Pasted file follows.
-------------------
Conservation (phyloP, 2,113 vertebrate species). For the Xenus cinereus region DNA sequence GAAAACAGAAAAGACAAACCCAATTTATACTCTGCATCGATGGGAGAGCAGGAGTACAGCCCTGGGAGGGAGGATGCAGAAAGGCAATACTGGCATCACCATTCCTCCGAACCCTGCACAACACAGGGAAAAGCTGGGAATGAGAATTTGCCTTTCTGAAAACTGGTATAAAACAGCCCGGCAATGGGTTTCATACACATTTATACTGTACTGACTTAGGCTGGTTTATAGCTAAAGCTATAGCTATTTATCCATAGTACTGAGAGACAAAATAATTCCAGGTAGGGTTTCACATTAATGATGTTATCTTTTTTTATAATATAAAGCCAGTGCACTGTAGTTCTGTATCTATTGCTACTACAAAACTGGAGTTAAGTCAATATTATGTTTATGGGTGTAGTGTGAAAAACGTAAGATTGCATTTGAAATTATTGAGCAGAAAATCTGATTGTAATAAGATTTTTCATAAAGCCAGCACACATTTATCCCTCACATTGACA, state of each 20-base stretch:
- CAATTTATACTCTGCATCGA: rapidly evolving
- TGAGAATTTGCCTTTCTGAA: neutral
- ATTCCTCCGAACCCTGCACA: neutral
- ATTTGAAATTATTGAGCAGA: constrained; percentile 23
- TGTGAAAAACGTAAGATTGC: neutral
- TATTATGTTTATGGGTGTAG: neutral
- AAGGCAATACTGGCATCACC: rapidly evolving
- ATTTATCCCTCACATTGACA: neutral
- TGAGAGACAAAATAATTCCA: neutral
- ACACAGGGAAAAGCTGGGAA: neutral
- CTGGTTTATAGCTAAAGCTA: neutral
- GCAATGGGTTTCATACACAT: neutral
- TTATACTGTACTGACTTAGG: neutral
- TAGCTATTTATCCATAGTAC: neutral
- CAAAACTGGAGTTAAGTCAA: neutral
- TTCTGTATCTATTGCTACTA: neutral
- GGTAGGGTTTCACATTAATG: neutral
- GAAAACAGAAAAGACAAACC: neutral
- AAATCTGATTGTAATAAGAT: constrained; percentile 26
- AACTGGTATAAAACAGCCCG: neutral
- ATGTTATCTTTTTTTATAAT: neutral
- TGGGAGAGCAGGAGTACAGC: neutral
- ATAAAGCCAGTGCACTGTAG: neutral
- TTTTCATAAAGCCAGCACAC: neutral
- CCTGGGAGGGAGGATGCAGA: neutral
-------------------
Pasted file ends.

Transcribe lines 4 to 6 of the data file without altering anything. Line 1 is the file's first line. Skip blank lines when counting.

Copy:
- ATTCCTCCGAACCCTGCACA: neutral
- ATTTGAAATTATTGAGCAGA: constrained; percentile 23
- TGTGAAAAACGTAAGATTGC: neutral